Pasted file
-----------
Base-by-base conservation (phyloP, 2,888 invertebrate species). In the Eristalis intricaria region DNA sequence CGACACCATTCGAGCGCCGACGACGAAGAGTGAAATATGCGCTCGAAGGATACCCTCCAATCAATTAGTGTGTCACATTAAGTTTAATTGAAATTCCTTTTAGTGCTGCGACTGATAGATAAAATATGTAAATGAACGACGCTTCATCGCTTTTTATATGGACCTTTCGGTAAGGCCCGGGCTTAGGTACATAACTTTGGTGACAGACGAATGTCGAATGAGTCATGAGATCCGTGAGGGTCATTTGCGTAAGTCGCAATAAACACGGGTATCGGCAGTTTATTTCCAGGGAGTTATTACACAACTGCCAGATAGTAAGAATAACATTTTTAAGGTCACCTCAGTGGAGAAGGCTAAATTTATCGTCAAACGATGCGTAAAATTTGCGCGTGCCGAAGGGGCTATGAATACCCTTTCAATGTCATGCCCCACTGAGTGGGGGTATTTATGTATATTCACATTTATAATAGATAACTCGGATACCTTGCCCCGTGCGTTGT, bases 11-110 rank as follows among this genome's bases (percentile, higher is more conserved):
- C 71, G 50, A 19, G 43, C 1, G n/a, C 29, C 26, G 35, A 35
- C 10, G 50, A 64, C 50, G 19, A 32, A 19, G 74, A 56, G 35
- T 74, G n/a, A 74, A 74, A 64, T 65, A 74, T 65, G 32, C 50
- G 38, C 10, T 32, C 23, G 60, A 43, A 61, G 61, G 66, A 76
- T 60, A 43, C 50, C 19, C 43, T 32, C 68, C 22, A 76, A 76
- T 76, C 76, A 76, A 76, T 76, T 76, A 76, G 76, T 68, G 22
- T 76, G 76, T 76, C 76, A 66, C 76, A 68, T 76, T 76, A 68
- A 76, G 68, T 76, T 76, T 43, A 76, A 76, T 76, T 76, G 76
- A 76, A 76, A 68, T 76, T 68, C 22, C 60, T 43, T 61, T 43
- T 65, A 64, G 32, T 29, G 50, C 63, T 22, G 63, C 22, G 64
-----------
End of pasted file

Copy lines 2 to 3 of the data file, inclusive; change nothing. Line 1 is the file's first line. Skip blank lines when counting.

- C 71, G 50, A 19, G 43, C 1, G n/a, C 29, C 26, G 35, A 35
- C 10, G 50, A 64, C 50, G 19, A 32, A 19, G 74, A 56, G 35